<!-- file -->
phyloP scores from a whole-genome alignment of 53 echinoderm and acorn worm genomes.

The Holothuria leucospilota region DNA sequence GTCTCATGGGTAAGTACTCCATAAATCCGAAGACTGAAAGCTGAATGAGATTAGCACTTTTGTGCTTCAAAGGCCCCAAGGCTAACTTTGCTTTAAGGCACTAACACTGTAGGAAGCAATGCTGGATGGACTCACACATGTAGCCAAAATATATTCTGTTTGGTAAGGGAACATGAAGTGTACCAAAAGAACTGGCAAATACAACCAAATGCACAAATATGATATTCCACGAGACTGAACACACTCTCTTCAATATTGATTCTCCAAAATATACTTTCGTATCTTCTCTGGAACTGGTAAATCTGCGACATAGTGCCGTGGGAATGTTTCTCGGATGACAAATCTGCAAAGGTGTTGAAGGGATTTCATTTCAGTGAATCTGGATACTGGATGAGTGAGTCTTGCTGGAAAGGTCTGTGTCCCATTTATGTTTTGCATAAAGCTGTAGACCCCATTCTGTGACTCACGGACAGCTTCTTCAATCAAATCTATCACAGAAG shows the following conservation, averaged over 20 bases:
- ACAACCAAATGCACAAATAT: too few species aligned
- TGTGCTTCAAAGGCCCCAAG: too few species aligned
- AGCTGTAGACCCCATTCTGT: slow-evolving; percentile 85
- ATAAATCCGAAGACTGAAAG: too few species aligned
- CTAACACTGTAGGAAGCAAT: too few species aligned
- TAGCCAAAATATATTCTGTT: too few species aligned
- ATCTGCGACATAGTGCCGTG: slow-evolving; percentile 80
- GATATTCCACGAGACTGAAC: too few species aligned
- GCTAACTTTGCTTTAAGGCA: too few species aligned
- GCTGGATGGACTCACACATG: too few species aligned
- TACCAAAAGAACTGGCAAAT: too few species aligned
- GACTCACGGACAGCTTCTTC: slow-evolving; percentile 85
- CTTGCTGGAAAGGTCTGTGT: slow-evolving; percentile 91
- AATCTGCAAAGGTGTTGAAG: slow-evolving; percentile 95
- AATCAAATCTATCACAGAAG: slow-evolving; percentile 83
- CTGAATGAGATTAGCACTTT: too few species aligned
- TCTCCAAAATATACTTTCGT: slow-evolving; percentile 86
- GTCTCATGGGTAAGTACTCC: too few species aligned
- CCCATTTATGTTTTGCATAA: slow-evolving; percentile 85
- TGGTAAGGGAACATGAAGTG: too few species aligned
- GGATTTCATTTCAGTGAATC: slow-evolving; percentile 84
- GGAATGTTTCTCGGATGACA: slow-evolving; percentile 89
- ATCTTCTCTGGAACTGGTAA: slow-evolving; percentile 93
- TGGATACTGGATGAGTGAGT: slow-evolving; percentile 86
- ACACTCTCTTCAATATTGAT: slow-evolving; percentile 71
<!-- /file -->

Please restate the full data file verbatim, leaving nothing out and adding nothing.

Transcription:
phyloP scores from a whole-genome alignment of 53 echinoderm and acorn worm genomes.

The Holothuria leucospilota region DNA sequence GTCTCATGGGTAAGTACTCCATAAATCCGAAGACTGAAAGCTGAATGAGATTAGCACTTTTGTGCTTCAAAGGCCCCAAGGCTAACTTTGCTTTAAGGCACTAACACTGTAGGAAGCAATGCTGGATGGACTCACACATGTAGCCAAAATATATTCTGTTTGGTAAGGGAACATGAAGTGTACCAAAAGAACTGGCAAATACAACCAAATGCACAAATATGATATTCCACGAGACTGAACACACTCTCTTCAATATTGATTCTCCAAAATATACTTTCGTATCTTCTCTGGAACTGGTAAATCTGCGACATAGTGCCGTGGGAATGTTTCTCGGATGACAAATCTGCAAAGGTGTTGAAGGGATTTCATTTCAGTGAATCTGGATACTGGATGAGTGAGTCTTGCTGGAAAGGTCTGTGTCCCATTTATGTTTTGCATAAAGCTGTAGACCCCATTCTGTGACTCACGGACAGCTTCTTCAATCAAATCTATCACAGAAG shows the following conservation, averaged over 20 bases:
- ACAACCAAATGCACAAATAT: too few species aligned
- TGTGCTTCAAAGGCCCCAAG: too few species aligned
- AGCTGTAGACCCCATTCTGT: slow-evolving; percentile 85
- ATAAATCCGAAGACTGAAAG: too few species aligned
- CTAACACTGTAGGAAGCAAT: too few species aligned
- TAGCCAAAATATATTCTGTT: too few species aligned
- ATCTGCGACATAGTGCCGTG: slow-evolving; percentile 80
- GATATTCCACGAGACTGAAC: too few species aligned
- GCTAACTTTGCTTTAAGGCA: too few species aligned
- GCTGGATGGACTCACACATG: too few species aligned
- TACCAAAAGAACTGGCAAAT: too few species aligned
- GACTCACGGACAGCTTCTTC: slow-evolving; percentile 85
- CTTGCTGGAAAGGTCTGTGT: slow-evolving; percentile 91
- AATCTGCAAAGGTGTTGAAG: slow-evolving; percentile 95
- AATCAAATCTATCACAGAAG: slow-evolving; percentile 83
- CTGAATGAGATTAGCACTTT: too few species aligned
- TCTCCAAAATATACTTTCGT: slow-evolving; percentile 86
- GTCTCATGGGTAAGTACTCC: too few species aligned
- CCCATTTATGTTTTGCATAA: slow-evolving; percentile 85
- TGGTAAGGGAACATGAAGTG: too few species aligned
- GGATTTCATTTCAGTGAATC: slow-evolving; percentile 84
- GGAATGTTTCTCGGATGACA: slow-evolving; percentile 89
- ATCTTCTCTGGAACTGGTAA: slow-evolving; percentile 93
- TGGATACTGGATGAGTGAGT: slow-evolving; percentile 86
- ACACTCTCTTCAATATTGAT: slow-evolving; percentile 71